# Using propositions for the assessment of structural knowledge

Nick J. Broers
Maastricht University

Journal of Statistics Education Volume 17, Number 2 (2009), jse.amstat.org/v17n2/broers.html

Copyright © 2009 by Nick J. Broers all rights reserved. This text may be freely shared among individuals, but it may not be republished in any medium without express written consent from the author and advance notification of the editor.

Key Words: Conceptual understanding; Concept mapping; MPM.

## Abstract

It is well known that meaningful knowledge of statistics involves more than simple factual or procedural knowledge of statistics. For an intelligent use of statistics, conceptual understanding of the underlying theory is essential. As conceptual understanding is usually defined as the ability to perceive links and connections between important concepts that may be hierarchically organized, researchers often speak of this type of knowledge as structural knowledge. In order to gain insight into the actual structure of a student’s knowledge network, specific methods of assessment are sometimes used. In this article we discuss a newly developed, specific method for assessing structural knowledge and compare its merits with more traditional methods like concept mapping and the use of simple open questions.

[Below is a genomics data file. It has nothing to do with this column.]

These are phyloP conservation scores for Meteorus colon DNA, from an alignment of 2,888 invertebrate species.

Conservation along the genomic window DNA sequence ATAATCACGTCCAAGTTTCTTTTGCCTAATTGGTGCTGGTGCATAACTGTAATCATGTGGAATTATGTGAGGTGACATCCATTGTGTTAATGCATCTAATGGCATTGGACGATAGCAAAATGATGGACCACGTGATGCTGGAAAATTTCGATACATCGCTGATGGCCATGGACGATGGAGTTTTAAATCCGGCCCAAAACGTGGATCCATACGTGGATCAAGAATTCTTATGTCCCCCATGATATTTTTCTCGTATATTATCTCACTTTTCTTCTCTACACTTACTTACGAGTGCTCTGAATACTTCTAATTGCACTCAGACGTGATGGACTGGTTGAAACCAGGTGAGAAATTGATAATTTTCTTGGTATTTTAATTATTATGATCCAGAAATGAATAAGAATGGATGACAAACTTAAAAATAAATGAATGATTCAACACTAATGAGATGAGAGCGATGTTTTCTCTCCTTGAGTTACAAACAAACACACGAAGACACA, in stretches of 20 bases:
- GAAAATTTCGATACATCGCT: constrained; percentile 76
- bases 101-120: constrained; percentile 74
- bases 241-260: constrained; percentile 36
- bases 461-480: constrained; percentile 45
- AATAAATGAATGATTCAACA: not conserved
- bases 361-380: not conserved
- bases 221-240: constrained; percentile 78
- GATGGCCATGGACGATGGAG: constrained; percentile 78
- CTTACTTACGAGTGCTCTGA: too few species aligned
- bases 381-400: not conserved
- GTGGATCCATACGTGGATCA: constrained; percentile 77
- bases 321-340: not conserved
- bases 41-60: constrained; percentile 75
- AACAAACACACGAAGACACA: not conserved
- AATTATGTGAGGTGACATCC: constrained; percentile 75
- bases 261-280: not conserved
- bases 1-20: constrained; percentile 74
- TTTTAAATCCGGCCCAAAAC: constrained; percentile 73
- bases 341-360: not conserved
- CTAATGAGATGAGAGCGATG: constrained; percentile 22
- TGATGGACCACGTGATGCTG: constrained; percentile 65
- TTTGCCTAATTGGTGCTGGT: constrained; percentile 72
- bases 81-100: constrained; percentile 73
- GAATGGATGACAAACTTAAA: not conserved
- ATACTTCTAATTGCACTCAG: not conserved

## 1. Introduction

Teaching introductory statistics to students with a non-mathematical background is a difficult task for multiple reasons. Quite often, the statistics course is a mandatory part of the curriculum and students are not very motivated to engage in the task of learning this subject. In addition, the conspicuous presence of formulas in the statistics textbooks are often experienced as intimidating and can easily lead to avoidance behavior on the part of the student. Only with the exam looming ahead are some students prepared to open the books and try to make sense of it all. As statistics is a cumulative subject, growing in complexity from the first week onward, such a strategy is likely to end up in failure.

There is, however, another reason why teaching statistics is difficult. This has to do with a divergence of the learning goals set by teachers and those set by the students. To many students, statistics is all about doing calculations and making proper use of formulas. It may be we are trying to teach our students to consider some research question, to ponder on the correctness of the research design that was chosen to answer the research question, to think about appropriate statistical models, to check on the validity of their underlying assumptions, and to attempt to derive as much information from the data as possible.

Yet, many students fixate themselves on the production of numbers and on the conclusions that may be derived from comparing p-values to significance levels.